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Shoot-outs work so use them in Premiership

Brian Moore

Before the Heineken Cup semi-final between Cardiff and Leicester in 2009, many rugby fans, myself included, wanted to see a game where the result was settled by the then new shoot-out format. After seeing the devastation of Martyn Williams, the Cardiff and Wales flanker, when his miss cost his side a place in the final, most people, myself included, said they never wanted to see it again.

The shoot-out format was retained but modified and you can still argue that it is not the right way to decide who wins, but what would be better? You cannot ask players to slug away until the next score because who knows how long that might take and there is an added player-safety issue.

What cannot be denied is that the extra time played on Saturday between Munster and Toulouse was nerve-shattering and the subsequent shoot-out was even more tense. The revised format dictates that each side pick three kickers and they take one penalty each from three positions on the 22-metre line, and then a second from the 10-metre line. This is better than having a shoot-out between the teams’ usual goal-kickers, as who knows how long that could last, and it spreads the responsibility. It also does not ask players such as Williams to do something they never do in games and take the blame if their team lose.

Given the success of this format, why not introduce it for drawn Premiership games as a bonus-point decider?

That it should be Toulouse’s Antoine Dupont who kicked what was, effectively, the winning penalty was almost inevitable, such is his ubiquity at present. He had already played an effective game and his temperament is made for this sort of highly stressful event. Whether internally he is not the ultra-calm person he appears does not matter.

Outwardly, he radiates such a cool confidence that his teammates must be lifted each time they see him deal phlegmatically with the most fraught of situations.

That Toulouse can successfully defend the Champions Cup must still be open to doubt. Munster could, perhaps should, have beaten them, bearing in mind they had a 10-point lead in the second half and Toulouse had a man in the bin. That said, Toulouse’s ability to win big games when not playing consistently has already seen off some good sides, and how good could they be if they do manage to hit their best for nearly a full game? Irresistibly good, is probably the answer.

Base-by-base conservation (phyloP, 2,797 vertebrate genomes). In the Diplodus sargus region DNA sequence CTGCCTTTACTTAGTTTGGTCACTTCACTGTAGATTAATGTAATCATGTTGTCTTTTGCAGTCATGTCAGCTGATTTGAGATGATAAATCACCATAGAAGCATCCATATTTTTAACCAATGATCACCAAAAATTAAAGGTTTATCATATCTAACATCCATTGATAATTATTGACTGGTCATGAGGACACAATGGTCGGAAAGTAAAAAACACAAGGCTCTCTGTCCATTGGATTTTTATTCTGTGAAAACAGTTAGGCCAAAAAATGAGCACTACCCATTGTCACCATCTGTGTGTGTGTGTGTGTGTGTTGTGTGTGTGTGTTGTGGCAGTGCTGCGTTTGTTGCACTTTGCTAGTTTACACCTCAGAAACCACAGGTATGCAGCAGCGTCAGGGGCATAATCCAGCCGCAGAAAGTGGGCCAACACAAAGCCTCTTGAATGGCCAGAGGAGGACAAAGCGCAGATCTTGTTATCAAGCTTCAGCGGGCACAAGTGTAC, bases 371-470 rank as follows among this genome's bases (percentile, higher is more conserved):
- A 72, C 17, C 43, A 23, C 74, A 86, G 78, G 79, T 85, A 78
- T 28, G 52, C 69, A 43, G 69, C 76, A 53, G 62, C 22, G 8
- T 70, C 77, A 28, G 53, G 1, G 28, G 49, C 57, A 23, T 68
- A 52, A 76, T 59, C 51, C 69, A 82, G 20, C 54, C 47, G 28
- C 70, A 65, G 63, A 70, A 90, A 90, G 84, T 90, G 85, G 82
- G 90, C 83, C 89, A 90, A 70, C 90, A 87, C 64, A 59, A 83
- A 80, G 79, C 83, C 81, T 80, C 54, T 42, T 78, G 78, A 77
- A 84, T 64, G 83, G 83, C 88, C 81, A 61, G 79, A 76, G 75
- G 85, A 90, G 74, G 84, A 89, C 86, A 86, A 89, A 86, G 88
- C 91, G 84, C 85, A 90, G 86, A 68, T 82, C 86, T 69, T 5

Toulouse will play Leinster in the semi-final after the Irish side effectively put the game beyond Leicester with a first-half performance of such momentum that the Tigers looked slightly shell-shocked. It is testament to the durability that Steve Borthwick, Leicester’s coach, has instilled this year that they managed to limit Leinster’s points-scoring and came back with a gutsy performance in the second half.

Though the final score of 23-14 looks reasonably close, it really wasn’t. Once Tigers lost their usual reliability in the set-piece they could never mount the challenge that might have taken the tie. At present, even though they lead the Premiership, Leicester are a work in progress and need more creativity. When they could not rely on their driven line-outs as a try-scoring weapon, the game was up. Of all the things that could have gone wrong at crucial times, this was the one that Tigers could least afford and it was as unusual as it was frustrating for Leicester fans to see them butcher three near goal-line chances.

There will be no English presence in the semi-finals after Sale failed to negotiate the unique challenge posed by Racing 92’s home ground, La Defense Arena. Sale’s unfussy style seemed particularly at odds with what at times seemed like a discotheque atmosphere of flamboyance and excess.

The northern side were not in the mood for dancing or romancing, they just came to mash it up and climb into Racing. They tried hard to limit the creativity of players such as Gael Fickou and Teddy Thomas, and an opportunistic try by Manu Tuilagi at the end of the first half threatened to stop the music.

In the end, Sale did not rock the boat and Racing fly-half Finn Russell’s individualism conjured the try that gave his side a cushion which they never relinquished. That is the way they like it at Racing and for their fans it was a case of May 2022 (Oh what a night).

In one semi-final you have probably the two best teams in the competition so far – Leinster and Toulouse. The other looks to have two less strong teams in La Rochelle and Racing.

As I said previously, Leinster look the most likely to lift the trophy, but the fact that three of the challengers are French just backs up the current vigour of the France national side.

Saturday’s extra time was nerve-shattering and the subsequent decider was even more tense

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